(above) On the left is the first monotype of the day; I was too fussy and product-oriented, and it shows. I used the brush a lot in this print and I ended up thinking about details too much. On the right is a monotype I worked on only using rags and a breyer.
(above) On the left is a ghost print, and on the right is the same ghost print with another print layered on top of it. Since the ghost printing clearly wasn’t working, I started thinking about other ways that I could create layers with monotypes. I pulled a few monotypes on tracing paper and started layering them on top of each other. My thought right now is to use some kind of combination of chincolle and tracing paper to achieve the layers. One possibility is to create a monotype on paper, create a second monotype on tracing paper, and then to use chincolle to mount the tracing paper monotype on top of the monotype on paper. Another thought would be to print all three monotypes on tracing paper, and then to use chincolle to mount them onto a sheet of printmaking paper.
Yesterday afternoon I did a trial install for one of the crayon drawings in the Jewett Art Gallery at Wellesley College. The gallery is closed over the summer, which gave me the opportunity to install my work into the space; one of the more unusual perks of being the Gallery Director. Doing this trial install was really important; I had mistakenly thought previously that I had a concrete plan for the install at the Davis Museum, but this trial install got me to rethink to create a more fool-proof plan.
My first plan was to put 4 nails through all three sheets of Dura-Lar right into the wall. I punched holes in the Dura-Lar in advance of hanging the piece, but I quickly discovered how impossible it was to lift all three sheets together up onto the wall; the sheets kept slipping, and the large scale of the piece made it incredibly awkward, heavy, and difficult to manage while I was high up on a ladder. While I did eventually get a nail in the wall to hold the three sheets in place temporarily, I saw as I nailed in the other 3 nails that the three sheets were not perfectly aligned. One sheet was just a little too much to the left so that towards the bottom of the piece, the three sheets were not lined up with each other. Another consequence was that I didn’t get the drawing as high up on the wall as I wanted, and the result was that the bottom of the drawing touched the floor instead of being up on the wall. I didn’t take the time to correct the trial install; I knew the more important thing would be to get the distance from the piece and to rethink a better strategy for installation. Granted, I’ll have experienced staff at the Davis Museum to ultimately help with the install, but I wanted to have everything tested and thought through in advance to make things as smooth as possible.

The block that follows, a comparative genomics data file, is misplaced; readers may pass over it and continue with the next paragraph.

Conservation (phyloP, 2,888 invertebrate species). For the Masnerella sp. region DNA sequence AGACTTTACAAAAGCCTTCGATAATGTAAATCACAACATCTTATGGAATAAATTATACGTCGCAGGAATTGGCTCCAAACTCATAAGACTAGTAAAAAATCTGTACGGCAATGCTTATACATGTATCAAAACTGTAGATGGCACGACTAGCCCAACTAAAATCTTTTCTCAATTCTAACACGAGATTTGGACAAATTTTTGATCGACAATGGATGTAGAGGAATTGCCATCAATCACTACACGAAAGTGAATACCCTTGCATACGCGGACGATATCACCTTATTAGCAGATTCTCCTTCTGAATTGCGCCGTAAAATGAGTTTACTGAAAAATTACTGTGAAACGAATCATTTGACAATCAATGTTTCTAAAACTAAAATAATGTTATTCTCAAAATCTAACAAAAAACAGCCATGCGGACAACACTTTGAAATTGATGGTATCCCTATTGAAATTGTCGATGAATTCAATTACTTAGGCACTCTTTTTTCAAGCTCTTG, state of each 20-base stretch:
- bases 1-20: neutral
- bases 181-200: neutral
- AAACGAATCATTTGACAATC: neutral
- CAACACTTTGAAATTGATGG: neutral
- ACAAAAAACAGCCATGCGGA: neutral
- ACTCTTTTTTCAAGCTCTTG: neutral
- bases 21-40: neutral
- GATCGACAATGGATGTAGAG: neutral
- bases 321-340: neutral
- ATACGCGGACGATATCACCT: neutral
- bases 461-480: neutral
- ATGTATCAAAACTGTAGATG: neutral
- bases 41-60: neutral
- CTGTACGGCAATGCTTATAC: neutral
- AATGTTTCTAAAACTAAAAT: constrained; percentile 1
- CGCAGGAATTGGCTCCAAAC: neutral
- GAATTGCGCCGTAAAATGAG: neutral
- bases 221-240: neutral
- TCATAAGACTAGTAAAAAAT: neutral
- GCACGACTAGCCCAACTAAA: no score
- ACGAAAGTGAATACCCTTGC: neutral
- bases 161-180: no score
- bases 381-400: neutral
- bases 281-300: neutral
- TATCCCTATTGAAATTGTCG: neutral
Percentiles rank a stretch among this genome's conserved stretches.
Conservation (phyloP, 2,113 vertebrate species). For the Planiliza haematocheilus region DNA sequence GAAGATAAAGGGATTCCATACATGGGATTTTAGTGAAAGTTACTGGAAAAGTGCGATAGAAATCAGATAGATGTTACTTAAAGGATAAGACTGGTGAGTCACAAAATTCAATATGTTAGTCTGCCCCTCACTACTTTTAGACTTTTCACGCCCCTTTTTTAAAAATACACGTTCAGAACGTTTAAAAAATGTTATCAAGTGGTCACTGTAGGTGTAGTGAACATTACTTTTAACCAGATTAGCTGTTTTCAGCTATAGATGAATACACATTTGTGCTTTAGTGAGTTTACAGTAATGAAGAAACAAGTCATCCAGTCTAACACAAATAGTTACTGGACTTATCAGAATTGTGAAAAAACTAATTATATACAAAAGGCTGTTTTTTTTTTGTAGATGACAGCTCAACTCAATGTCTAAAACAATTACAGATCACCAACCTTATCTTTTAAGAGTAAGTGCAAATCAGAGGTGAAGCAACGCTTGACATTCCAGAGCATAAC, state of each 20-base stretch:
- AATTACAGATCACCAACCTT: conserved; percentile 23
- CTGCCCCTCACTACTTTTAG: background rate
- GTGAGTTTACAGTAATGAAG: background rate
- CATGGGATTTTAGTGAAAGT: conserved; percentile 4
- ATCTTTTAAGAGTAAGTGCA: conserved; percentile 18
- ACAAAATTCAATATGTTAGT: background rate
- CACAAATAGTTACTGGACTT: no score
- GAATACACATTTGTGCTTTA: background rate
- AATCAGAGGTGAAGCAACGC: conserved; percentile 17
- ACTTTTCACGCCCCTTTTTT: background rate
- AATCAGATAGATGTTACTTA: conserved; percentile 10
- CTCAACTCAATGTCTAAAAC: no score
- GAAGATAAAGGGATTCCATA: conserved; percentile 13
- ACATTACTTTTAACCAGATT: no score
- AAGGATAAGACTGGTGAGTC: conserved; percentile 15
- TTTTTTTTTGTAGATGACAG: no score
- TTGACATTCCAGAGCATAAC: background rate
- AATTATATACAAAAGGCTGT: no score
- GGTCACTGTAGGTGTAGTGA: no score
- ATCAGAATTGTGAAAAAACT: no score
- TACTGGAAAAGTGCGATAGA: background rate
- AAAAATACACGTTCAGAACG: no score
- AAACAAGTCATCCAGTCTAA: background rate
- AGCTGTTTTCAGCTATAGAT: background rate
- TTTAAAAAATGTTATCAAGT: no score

I solicited advice from some of the other studio art faculty here at Wellesley: I talked to Phyllis McGibbon the other day about the possibility of having a thin strip of metal at the top of the piece to bolt the three sheets of Dura-Lar together, and got Carlos Dorrien to take a look at the piece while it was installed in the gallery. Carlos’ first reaction was that the drawing had a strong presence, and that the tall shape of the drawing suggested a door or portal into another world, which I liked very much and hadn’t thought about. He also made a strong connection with printmaking in terms of the way that the sanded surface creates a “burr” for the lithographic crayon to sit on top of.
Then, as I was walking to my car at the end of the day, a perfect, manageable solution came to me: I would hang each layer of Dura-Lar separately, and then nail them each on top of each other separately. In this way, I would be able to line up each layer with the previous one and be sure that they’re perfectly aligned with each other. This will make for many more holes in the drawing, but the nails are so small that they’re barely seen, especially from a distance.
A detail of the side of the drawing. The fact that the drawings are only attached at the top with nails allows the three layers of Dura-Lar to have a little bit of space between them. There is also a very slight shadow behind the drawing on the wall that I’d like to preserve.
I completed a final pass over the reflections on all three drawings today, thus completing 95% of the drawing stage. It felt a little strange to be telling myself that the drawings are near complete, as I’ve been preparing and thinking about them for so long. The clear signal that I was near completion was the fact that as I was drawing, I found myself picking at areas instead of really drawing gesturally. One aspect of these drawings that I have on my side is the fact that they are very large and will be seen in a gallery with 25′ tall ceilings, which will enable the drawings to be seen from a far distance.